November 22, 2005, 9:49 AM — Dave Johnson recounts annoying handheld features submitted by readers. This is the transcript of Dave's audio commentary. Listen to it here.
Let's face it: handheld gadgets have been living amongst us for over 15 years. The first gadget that we'd recognize as a modern PDA was the Apple Newton MessagePad, which made its lumbering, dinosaur-like debut back in 1991. Then handhelds evolved quickly. PDAs got smaller, quicker, and smarter, while an entire subspecies branched off and evolved into mobile phones. It's been a glorious thing to watch, really, like seeing the brontosaurus evolve into a peacock right before your eyes.
So why do we continue to see a constant parade of hit-or-miss gadgets that, like the guy from the movie Memento, seem to totally forget about any clever advances in last-year's models? Why aren't manufacturers retaining anything they've learned about what it takes to make a great handheld? Why do they keep making the same mistakes with every new model?
Readers share my perplexity with this phenomenon. Chad, writing in from California, says, "A ring volume key should be a ring volume key should be a ring volume key. It shouldn't be a ring volume key when you are on a call and the phone is open, and then a call volume key when the phone is closed and not ringing, and then sort kind of global volume setting when the phone is closed and ringing."
Geoff in Michigan complains about backlighting. "If I'm using my cell phone in the dark," he says, "I hate it when the keys stay lit only long enough to dial the phone." I don't know, Geoff. After all, who would ever need to see the keypad to call voice mail or send a page? Sheesh. It's like the engineers never actually use the gadgets they design.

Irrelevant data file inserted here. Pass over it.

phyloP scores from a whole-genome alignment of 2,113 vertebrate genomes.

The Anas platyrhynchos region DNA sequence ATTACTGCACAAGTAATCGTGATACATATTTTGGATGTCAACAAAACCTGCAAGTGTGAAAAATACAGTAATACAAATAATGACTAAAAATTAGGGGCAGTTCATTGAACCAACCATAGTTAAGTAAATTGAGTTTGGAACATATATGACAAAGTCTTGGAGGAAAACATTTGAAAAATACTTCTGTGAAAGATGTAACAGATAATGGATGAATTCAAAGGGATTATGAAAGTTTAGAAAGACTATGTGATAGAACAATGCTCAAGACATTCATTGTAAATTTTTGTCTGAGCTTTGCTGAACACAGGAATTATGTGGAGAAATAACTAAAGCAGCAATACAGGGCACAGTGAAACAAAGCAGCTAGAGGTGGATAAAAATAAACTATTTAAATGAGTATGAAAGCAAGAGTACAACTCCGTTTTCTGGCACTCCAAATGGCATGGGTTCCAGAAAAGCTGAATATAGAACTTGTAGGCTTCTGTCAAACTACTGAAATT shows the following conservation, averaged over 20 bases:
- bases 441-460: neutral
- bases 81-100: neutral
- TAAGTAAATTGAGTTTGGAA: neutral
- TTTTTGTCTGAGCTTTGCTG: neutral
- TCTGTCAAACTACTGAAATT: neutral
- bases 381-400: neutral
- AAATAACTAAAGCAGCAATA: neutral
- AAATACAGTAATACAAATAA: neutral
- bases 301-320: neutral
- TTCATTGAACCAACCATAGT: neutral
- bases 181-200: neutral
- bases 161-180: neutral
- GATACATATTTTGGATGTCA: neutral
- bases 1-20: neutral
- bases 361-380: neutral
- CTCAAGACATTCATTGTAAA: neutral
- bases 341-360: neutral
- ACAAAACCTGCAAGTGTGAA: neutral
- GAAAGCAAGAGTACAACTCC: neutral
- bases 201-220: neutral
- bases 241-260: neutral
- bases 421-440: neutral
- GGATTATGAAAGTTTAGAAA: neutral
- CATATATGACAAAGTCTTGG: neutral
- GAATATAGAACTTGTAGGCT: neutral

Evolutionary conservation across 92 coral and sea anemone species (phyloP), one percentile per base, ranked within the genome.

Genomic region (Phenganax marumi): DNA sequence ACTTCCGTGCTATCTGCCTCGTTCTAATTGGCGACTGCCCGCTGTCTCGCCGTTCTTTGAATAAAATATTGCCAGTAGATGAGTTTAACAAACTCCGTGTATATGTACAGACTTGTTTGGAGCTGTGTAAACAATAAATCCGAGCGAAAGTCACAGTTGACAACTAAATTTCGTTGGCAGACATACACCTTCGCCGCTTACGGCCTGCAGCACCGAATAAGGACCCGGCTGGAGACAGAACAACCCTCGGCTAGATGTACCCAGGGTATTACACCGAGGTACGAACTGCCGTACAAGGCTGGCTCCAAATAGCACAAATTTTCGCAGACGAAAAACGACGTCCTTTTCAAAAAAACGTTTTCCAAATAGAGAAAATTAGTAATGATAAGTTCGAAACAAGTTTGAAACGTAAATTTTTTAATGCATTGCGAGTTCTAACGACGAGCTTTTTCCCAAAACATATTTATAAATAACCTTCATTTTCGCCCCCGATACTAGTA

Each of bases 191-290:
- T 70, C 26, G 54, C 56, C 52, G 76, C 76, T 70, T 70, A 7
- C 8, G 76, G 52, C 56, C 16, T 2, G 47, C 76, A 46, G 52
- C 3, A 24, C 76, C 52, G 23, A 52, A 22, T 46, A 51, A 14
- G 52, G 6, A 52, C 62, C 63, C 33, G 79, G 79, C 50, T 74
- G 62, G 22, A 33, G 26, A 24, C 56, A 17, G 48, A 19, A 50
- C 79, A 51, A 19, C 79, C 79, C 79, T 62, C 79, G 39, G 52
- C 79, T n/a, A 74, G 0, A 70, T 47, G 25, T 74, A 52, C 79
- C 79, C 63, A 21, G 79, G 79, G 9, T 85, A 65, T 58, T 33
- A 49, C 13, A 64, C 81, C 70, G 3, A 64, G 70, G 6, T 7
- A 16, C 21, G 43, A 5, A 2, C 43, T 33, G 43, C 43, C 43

Then there's Paul, from California, who lambastes semi-functional features. He writes: "The Bluetooth headset on my Motorola phone crackles if the phone is in my pocket. It clears up if I hold the phone in my hand." Yep, I gotta wonder how good a wireless technology is that can't quite penetrate a 32nd of an inch of nylon?
Other readers point out what I have come to call Dracula displays -- gorgeous color screens that disappear in anything that approaches daylight. But if you only use your gadget at night, you're all set. Then there are voice commands that have the attention span of a six-week old kitten. How many times do you have to say "call the office" before it's just easier to navigate to the right entry in your address book? And Michael writes in from Germany to complain that most synchronization software doesn't seem to understand that the purpose of syncing is to resolve conflicts, not just create duplicate entries.